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    \$\begingroup\$ @Jon Watte OP asked why a cable with higher than needed insulation voltage was used in the product and I answered. I don't see how that misses the point. At no point did I mention that the cable was thick primarily because of its voltage rating. Furthermore, voltage rating does affect the overall thickness of a cable, since higher voltage cables tend to have thicker insulation for same type of insulation material. At no point did I claim that current carrying capability of the cable does not affect its thickness. \$\endgroup\$ – AndrejaKo Aug 28 '13 at 16:45
  • \$\begingroup\$ OP also asked why 18 AWG wire was used. So, you answered half the question. \$\endgroup\$ – Jon Watte Aug 29 '13 at 15:49
  • \$\begingroup\$ @Jon Watte I also explained that for stated current, such thick wire is not really needed. I don't see how someone who wasn't a part of the design team could provide a better answer why the cable wasn't more cost-optimized. \$\endgroup\$ – AndrejaKo Aug 29 '13 at 19:11
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1.7A isn't exactly low power. As you note, the several-hundred-watt desk lamps run on 230V, so their current requirements are much less - They could actually be lower ampacity than your charger! For example, this is almost 4x the power levels of USB.

As you probably know, it's the current that determines the size of a cable, not the power. I calculate that your cable could carry up to about 8 amps, which is a little more than 4x the rated capacity of your charger, which may put out higher amperage under short-circuit conditions. In a short circuit condition, you'll want a fuse or PTC in the charger to cut out, rather than burning the cable.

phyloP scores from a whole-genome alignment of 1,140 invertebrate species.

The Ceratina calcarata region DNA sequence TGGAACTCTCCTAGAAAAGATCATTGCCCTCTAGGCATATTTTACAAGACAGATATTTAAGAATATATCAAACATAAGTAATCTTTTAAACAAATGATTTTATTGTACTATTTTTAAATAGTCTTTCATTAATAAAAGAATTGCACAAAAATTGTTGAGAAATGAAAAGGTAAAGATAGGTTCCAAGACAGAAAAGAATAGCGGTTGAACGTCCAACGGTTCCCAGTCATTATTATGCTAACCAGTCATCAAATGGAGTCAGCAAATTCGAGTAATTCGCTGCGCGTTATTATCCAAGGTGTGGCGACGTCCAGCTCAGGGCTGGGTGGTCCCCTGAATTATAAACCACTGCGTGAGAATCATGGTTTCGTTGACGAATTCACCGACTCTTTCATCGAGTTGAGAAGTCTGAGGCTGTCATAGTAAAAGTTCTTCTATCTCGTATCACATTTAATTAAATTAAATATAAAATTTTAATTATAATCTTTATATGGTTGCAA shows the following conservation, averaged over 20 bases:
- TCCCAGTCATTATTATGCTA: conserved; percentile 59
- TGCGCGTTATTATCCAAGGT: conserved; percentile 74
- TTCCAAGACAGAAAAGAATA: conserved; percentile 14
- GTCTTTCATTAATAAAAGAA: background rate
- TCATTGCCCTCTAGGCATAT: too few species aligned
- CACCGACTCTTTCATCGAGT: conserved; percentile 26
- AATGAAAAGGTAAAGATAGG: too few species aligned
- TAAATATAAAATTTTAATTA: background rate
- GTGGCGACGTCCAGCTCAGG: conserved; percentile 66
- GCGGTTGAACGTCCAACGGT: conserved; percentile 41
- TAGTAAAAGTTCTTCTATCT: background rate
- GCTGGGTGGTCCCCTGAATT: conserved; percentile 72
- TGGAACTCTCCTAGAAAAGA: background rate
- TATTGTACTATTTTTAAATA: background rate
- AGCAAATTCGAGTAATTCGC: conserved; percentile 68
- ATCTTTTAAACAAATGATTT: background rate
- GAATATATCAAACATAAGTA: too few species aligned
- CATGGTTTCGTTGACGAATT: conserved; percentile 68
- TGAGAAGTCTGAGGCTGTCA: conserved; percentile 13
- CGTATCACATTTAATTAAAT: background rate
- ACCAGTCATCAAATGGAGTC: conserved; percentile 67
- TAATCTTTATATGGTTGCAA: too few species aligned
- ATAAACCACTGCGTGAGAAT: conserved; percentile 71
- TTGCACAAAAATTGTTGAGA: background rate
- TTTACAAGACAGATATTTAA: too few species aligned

It's not really overkill.

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    \$\begingroup\$ The current determines the minimum size of the conductor. The voltage determines the size of the insulation. There are many other factors, of course. \$\endgroup\$ – Jay Bazuzi Jun 15 '12 at 15:37
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Two things come immediately to mind - the first is that larger diameter cables give less voltage drop. I've got some really crummy USB cables, for instance, which have enough voltage drop that my USB powered HDs won't work with them. There may be some reason that they wanted to keep the voltage up, and therefore they went with heaver-than-you-expect cable.

The other thing is that cable (like many other things) costs less in bulk. They may well have decided that using the same cable for lots of things is cheaper than designing specific cables for every item. This might produce some overly bulky cables at times, but if they can manage to buy 2 miles of one style cable per month instead of 1 mile of two different cables, there's likely to be some cost savings there. If nothing else, it's almost always a savings if the factory doesn't have to handle two different parts.

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Conductor thickness is determined by a combination of operating current, length and how much volt drop you are prepared to tolerate. Robustness can also play a part.

Insualtion thickness is determined primerally by robustness. It doesn't take much plastic to stop a few hundred volts, but if that plastic is worn away then it's useless at any volage. Mains cables do often to have thicker insulation than ELV ones but that is mostly because the consequences of failure are higher.

Economies of scale also play a role, plastic is pretty cheap, so making large gauge cables with thin insulation makes little sense when you can just make the wire with mains-rated insulation and sell it to everyone.

It's hard to be sure what exactly drove the choice in this case but I guess they looked for a widely made cable that was robust and would give a low volt drop.